I will have to reach out to you when I get back up there, I would be interested in checking out how you are growing your hops- and to steal a home brew of course!
 
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Brizzo

Brizzo

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I raised Sugar Snaps one year and the so-called 6' vines topped out at 12'. So......where I needed a pole, I first dug a deep, narrow hole. A piece of rebar chops up the soil and it is easily remove with an old shop vac. Careful of electric shock! then I got 3" (or bigger)pvc pipe, where else, the town dump. Put the pipe in the hole and back-fill it. Tamp it hard. Then, put some drainable fill, like gravel, into pipe(I made a retrievable spacer of pvc). Then, go into woods and cut some long, thin poles. Skin and dry them. A coat of WaterSeal can't hurt. Now, you have removable, replaceable poles. Take 'em out after harvest and let them dry.
I am have tempted to change my system to incorporate something similar. I have a ton of trees along the rock walls that border my field that would make perfect poles. I could easily cut an unlimited amount of these trees and bury them next to each rhizome and run a string from the top of the pole to the plant. As the poles rot I could incorporate them into the lasagna garden as a "hugelkultur" type garden.

But then again I do have access to a bunch of cedar that would last longer and reduce my yearly maintenance on the hop yard.

But it would be pretty cool to change the name of the thread to "hugelkultur hop garden!"
 
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Brizzo

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Next time I am in the neighborhood I will stop by
Absolutely! I am in New Sharon so it is not far. I guess I need to get some more home-brew going, my kegerator is running low.
 
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Brizzo

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So I received a surprise package from Halifax Hops today, Ray accidentally re-sent 5 cascade hop rhizomes to me. Ray told me to keep them and enjoy! so what a great way to start the day, but that meant I had to expand my cascade row to 30' from 15'.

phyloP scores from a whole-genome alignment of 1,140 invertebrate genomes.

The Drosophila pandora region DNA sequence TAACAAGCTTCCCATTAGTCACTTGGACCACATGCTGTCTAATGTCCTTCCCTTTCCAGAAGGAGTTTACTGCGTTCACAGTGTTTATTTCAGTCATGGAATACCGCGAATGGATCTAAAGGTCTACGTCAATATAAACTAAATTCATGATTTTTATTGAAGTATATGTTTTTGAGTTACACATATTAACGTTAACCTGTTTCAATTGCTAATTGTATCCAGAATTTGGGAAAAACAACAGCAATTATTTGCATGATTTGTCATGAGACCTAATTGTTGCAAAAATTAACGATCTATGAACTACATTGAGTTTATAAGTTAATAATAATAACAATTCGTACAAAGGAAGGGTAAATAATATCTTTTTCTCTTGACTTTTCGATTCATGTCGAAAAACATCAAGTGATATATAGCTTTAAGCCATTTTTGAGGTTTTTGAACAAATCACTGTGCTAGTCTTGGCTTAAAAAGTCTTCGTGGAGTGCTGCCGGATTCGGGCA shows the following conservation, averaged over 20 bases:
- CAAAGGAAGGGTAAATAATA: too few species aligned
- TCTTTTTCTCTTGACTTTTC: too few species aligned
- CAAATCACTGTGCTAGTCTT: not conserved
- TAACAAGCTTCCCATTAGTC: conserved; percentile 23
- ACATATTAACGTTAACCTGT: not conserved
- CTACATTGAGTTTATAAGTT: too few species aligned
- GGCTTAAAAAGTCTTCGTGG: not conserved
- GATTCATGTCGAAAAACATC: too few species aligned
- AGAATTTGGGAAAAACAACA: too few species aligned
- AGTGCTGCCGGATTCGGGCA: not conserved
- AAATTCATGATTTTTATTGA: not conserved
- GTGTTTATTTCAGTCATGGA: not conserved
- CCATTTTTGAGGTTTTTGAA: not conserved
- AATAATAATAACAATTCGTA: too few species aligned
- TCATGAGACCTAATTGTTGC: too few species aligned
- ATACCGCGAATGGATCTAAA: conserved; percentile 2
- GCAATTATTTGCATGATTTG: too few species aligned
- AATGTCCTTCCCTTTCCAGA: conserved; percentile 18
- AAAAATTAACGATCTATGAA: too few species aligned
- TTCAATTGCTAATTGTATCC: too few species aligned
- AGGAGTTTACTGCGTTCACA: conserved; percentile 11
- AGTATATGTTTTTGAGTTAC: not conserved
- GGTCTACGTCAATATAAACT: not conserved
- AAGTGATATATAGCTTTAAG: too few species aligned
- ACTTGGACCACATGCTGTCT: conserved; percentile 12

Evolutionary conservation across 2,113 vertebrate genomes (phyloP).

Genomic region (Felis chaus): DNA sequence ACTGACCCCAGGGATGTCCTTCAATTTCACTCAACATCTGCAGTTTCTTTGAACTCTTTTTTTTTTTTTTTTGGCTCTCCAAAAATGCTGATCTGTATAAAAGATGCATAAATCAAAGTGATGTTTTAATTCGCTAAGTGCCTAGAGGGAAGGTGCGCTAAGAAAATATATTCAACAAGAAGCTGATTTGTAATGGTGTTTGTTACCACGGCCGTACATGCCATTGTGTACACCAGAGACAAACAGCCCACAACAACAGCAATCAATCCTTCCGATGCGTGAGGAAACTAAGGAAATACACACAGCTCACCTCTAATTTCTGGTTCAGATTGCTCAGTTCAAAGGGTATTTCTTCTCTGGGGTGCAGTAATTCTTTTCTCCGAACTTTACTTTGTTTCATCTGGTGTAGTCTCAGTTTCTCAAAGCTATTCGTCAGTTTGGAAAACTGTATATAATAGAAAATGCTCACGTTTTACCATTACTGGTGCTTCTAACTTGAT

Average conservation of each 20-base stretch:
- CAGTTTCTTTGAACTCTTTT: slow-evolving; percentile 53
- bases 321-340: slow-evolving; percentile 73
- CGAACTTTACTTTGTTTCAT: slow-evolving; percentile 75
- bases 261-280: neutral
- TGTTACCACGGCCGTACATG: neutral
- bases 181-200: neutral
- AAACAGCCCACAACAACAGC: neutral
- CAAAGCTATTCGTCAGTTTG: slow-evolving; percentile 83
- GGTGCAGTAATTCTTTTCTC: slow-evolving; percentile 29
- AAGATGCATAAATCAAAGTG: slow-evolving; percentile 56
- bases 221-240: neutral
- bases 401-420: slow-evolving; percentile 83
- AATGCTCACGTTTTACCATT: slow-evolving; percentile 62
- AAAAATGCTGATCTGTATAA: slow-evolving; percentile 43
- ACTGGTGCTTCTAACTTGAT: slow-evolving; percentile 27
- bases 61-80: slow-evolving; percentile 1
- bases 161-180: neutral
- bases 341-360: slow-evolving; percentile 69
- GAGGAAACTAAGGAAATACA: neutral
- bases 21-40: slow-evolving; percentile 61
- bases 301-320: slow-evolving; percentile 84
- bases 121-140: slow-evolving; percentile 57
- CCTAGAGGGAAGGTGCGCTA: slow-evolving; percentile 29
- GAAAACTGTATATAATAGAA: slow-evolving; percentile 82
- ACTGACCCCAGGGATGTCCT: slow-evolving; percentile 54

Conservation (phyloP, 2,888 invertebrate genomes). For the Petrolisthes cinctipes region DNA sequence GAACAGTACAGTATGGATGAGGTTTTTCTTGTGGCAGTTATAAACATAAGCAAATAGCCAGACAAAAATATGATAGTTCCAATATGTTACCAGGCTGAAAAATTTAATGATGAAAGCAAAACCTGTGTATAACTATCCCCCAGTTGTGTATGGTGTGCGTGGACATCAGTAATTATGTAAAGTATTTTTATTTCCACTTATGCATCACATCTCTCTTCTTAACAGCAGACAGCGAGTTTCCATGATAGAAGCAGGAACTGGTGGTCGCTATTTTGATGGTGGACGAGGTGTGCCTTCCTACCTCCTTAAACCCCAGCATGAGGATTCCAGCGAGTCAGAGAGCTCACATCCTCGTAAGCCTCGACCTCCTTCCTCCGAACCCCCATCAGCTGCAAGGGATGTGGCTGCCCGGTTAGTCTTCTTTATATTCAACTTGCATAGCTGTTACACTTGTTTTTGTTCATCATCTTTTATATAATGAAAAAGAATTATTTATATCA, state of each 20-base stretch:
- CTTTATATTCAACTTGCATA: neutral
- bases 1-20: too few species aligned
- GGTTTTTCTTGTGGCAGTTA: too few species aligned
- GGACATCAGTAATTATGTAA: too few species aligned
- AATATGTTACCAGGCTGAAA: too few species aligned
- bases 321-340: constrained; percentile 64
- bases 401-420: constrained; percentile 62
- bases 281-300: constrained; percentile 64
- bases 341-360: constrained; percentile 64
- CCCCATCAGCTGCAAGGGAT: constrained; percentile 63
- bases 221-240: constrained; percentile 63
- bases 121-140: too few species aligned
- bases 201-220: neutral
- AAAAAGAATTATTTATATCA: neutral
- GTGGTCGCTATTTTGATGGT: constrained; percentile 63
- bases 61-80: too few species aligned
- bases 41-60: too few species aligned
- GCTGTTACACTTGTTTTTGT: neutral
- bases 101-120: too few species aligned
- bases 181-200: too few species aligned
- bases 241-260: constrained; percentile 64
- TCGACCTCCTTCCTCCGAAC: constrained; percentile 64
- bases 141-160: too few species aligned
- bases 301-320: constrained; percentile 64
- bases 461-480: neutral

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Brizzo

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total count of hops is now at 18, 1 nugget, 1 chinook, 11 cascade, 1 mt hood, 1 willamette, 1 magnum, 1 columbus and 1 centennial.

Now I want to expand the centennial and columbus!

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brewmcq

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My centennial grows like crazy.. as does my northern brewer.

I'd recommend covering up your rows with plastic.. instant greenhouse! It'll give you a jump start on our short growing season up here... in fact, I'm going to go "plastic" my hops bed today.. Give them a little extra warmth.
 
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All rhizomes other than the columbus have broken through and are about 1 inch tall!
 

cram

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+1 on expanding Centennial--it's a lot like Cascade in how you can use it but you get more alpha/beta acid bang for your buck.
 
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Brizzo

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All the hops are up and I decided to till up the grass between the rows this morning. Then I planted with winter rye which will out compete the grass and act as a living mulch/green manure.

So after I did that, I tilled up a large section(about 45x45) of my main garden and planted with barley. I used a 6 row variety called "Lacey" I used this variety because that is what was available without having to drive far. This variety is a malting variety.

Now in a few months I will have rye and malting barley.....hmmmmmmm. Rye ipa? And my chinook and nugget crowns from Great Lakes should produce this year. Might need to take a week of vacation towards the end of summer to malt some barley, pick some hops and do a 100% homegrown ale!
 
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Brizzo

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updating the thread- about 2 weeks worth of growth. here are my cascades

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Brizzo

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A Halifax Hops Cascade rhizome that was extra so i put it in a pot